To maximize the effectiveness of our labs, DHS S&T has been working diligently to bring these diverse facilities together to develop a shared sense of purpose for this critical mission; this will ensure a higher degree of focus and customer alignment. In January, leadership from each of the labs came together for the first time to discuss development of a corporate vision for the S&T laboratories. We have already seen important results from this meeting in just the few months since. For example, although the communities they serve are largely different, NUSTL and CSAC labs have found common interest in testing chemical detectors in a first responder environment. We are currently developing a corporate vision for our labs which includes fostering common best practices. These kinds of collaborative relationships are now explicitly part of the S&T focus, and we will continue to provide opportunities and oversight to encourage superior collaboration.
3 In FY 2012, Congress appropriated $50 million of the $150 million the Administration requested for NBAF.
Building Key Partnerships Outside DHS S&T
Building upon our significant internal laboratory capabilities, we have developed a network of external partners which includes DOE and other interagency, university (through our DHS Centers of Excellence (COE) program) and international laboratories which provide necessary collaboration and important economies in these lean fiscal times. They also serve as a foundation for achieving our value-added proposition.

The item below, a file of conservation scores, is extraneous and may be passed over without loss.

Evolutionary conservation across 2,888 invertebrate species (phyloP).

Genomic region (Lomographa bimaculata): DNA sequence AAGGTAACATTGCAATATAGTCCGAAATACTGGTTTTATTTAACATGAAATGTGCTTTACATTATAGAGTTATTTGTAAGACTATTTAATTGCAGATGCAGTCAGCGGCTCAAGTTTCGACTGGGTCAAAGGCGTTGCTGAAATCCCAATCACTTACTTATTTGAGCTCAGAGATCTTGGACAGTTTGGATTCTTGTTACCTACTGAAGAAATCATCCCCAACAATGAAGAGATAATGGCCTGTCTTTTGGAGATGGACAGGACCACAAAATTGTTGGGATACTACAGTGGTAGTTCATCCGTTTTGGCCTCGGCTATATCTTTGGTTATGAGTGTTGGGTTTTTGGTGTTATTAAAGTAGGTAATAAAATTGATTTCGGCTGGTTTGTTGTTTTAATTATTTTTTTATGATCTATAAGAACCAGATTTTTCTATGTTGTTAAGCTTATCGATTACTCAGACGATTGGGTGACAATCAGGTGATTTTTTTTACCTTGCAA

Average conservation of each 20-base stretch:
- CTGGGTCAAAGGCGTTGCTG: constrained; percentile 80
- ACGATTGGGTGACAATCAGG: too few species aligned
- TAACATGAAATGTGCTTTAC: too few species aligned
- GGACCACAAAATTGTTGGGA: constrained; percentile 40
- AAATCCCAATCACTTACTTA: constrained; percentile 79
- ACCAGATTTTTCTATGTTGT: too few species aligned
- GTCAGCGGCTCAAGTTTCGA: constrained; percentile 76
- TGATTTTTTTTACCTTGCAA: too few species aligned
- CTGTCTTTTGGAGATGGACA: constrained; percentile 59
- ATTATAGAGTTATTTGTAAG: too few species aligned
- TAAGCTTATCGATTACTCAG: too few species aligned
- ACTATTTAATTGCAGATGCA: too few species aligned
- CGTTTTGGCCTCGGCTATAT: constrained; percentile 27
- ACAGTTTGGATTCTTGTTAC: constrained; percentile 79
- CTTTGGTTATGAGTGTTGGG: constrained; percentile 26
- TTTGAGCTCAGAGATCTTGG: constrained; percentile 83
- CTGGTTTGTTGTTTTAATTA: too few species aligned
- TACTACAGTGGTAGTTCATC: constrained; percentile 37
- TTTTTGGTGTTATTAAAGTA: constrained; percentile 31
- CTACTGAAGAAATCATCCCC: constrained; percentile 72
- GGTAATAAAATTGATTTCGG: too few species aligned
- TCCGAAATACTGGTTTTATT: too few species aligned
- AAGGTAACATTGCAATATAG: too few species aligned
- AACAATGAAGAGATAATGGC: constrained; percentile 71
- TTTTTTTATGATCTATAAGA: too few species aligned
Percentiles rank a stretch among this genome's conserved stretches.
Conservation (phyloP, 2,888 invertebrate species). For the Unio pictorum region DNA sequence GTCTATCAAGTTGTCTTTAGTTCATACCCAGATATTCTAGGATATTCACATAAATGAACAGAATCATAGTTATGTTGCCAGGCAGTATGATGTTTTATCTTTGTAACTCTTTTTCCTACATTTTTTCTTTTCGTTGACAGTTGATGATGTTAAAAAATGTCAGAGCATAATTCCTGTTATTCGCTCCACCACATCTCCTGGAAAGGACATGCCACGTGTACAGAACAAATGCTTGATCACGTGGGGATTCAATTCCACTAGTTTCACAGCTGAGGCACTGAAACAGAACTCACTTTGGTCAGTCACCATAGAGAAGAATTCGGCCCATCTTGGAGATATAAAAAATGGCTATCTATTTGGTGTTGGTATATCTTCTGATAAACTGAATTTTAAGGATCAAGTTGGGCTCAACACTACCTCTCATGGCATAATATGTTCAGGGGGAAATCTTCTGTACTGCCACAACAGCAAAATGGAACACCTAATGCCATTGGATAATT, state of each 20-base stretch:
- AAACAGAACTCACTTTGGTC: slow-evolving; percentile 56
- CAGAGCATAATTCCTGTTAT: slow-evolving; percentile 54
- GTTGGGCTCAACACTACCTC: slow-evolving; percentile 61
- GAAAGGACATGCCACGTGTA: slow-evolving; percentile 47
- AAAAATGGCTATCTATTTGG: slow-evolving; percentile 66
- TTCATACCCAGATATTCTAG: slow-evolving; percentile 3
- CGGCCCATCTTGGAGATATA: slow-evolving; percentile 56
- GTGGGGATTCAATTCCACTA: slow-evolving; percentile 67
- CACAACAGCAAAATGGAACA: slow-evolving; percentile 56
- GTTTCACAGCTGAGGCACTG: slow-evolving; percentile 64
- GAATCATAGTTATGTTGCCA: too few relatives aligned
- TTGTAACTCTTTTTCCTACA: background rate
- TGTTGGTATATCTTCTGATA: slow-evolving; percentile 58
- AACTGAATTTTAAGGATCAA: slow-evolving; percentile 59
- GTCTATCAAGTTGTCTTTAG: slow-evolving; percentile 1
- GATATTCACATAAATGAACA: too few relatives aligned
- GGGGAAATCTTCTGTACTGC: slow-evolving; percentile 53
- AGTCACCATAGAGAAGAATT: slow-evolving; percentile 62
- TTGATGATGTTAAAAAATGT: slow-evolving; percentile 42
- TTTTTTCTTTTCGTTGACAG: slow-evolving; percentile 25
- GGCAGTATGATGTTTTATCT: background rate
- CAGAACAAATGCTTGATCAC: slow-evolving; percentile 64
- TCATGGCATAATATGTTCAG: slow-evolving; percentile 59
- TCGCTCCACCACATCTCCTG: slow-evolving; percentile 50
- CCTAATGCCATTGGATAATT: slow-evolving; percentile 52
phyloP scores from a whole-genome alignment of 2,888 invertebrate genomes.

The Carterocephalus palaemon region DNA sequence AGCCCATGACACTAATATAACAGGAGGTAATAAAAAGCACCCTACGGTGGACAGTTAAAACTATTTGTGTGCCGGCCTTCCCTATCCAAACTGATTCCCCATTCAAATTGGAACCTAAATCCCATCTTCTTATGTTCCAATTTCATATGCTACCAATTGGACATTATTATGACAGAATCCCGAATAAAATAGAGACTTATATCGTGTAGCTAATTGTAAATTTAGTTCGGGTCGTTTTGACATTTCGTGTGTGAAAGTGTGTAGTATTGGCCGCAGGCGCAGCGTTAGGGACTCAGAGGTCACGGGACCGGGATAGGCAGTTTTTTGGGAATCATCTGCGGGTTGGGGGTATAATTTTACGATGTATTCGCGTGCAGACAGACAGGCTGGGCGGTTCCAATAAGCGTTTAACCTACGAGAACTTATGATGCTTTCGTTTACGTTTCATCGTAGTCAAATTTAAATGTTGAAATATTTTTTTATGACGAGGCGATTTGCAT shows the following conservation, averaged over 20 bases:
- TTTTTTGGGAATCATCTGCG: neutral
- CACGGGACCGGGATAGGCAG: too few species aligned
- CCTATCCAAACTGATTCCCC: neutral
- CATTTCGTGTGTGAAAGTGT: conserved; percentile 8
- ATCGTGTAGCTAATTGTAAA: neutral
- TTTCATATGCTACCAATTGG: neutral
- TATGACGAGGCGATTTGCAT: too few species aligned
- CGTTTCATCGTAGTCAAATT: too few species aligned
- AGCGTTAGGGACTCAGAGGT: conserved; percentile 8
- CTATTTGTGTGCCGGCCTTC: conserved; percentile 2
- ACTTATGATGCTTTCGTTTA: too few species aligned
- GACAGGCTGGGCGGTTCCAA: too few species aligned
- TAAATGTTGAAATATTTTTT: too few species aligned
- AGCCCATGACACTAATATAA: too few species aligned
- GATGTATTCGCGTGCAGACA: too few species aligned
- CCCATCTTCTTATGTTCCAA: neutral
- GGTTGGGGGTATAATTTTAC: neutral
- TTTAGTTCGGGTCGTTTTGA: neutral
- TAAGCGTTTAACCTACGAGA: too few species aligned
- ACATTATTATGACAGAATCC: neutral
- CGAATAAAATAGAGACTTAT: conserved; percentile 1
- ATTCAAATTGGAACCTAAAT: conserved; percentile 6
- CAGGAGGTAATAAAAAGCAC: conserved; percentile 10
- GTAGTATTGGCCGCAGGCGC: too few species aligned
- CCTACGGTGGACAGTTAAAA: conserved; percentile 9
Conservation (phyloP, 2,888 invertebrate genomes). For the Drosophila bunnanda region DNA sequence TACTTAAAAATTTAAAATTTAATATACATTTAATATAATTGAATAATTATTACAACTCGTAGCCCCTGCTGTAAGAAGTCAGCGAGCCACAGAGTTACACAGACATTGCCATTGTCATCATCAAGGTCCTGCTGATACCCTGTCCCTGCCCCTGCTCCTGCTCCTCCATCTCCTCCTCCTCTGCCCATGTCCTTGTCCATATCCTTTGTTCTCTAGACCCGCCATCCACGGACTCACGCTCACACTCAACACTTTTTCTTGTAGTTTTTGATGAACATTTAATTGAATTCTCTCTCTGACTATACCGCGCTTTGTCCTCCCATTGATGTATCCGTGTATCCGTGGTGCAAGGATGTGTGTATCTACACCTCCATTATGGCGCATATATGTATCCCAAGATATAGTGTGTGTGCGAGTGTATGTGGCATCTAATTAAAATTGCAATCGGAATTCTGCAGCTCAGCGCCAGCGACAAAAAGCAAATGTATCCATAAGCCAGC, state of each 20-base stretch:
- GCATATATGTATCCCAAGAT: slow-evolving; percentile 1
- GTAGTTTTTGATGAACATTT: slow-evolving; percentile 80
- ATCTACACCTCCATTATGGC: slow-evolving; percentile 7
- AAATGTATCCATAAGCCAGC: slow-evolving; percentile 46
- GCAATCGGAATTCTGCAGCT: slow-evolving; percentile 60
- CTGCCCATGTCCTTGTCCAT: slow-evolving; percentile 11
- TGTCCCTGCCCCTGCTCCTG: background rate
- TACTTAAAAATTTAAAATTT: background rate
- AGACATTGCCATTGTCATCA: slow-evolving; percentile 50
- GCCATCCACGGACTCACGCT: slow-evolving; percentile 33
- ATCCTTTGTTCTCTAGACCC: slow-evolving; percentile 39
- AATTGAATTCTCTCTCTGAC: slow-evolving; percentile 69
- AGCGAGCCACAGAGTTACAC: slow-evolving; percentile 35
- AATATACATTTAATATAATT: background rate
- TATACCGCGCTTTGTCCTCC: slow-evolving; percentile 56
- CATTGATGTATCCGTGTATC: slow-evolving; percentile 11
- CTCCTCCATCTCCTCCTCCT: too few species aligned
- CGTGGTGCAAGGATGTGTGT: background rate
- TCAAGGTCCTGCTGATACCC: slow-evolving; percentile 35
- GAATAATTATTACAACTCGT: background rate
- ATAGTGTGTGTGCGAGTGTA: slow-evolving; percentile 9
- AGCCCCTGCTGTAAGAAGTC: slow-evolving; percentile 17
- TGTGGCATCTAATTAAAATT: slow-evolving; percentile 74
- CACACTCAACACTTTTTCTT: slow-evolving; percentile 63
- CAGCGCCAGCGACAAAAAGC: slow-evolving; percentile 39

Department of Energy (DOE) Laboratory Partnerships
The DOE National Laboratories play a critical role in assisting S&T in providing innovative science-based solutions to complex homeland security problems. S&T selects the best performer-based technology projects relying on a variety of factors, including the type of project deliverable (e.g. prototype, knowledge product, or demonstration), technical area of expertise, and cost.
The DOE National Laboratories are particularly well-suited to provide multi-disciplinary research and development capabilities to solve complex national security problems. The National Labs possess a legacy of excellence in scientific discovery, including 48 Nobel Prize winners since 1977 and over 800 R&D 100 awards. The world-class facilities that make up the National Labs allow for multi-disciplinary research, including leading-edge work with: advanced scientific computing research, material sciences, basic energy sciences, biological and environmental research, high-energy physics, and nuclear physics. Certain labs possess unique facilities and infrastructure that are not found in the private sector. These capabilities include super-computing for biodefense activities and testing for certain characteristics of homemade explosives.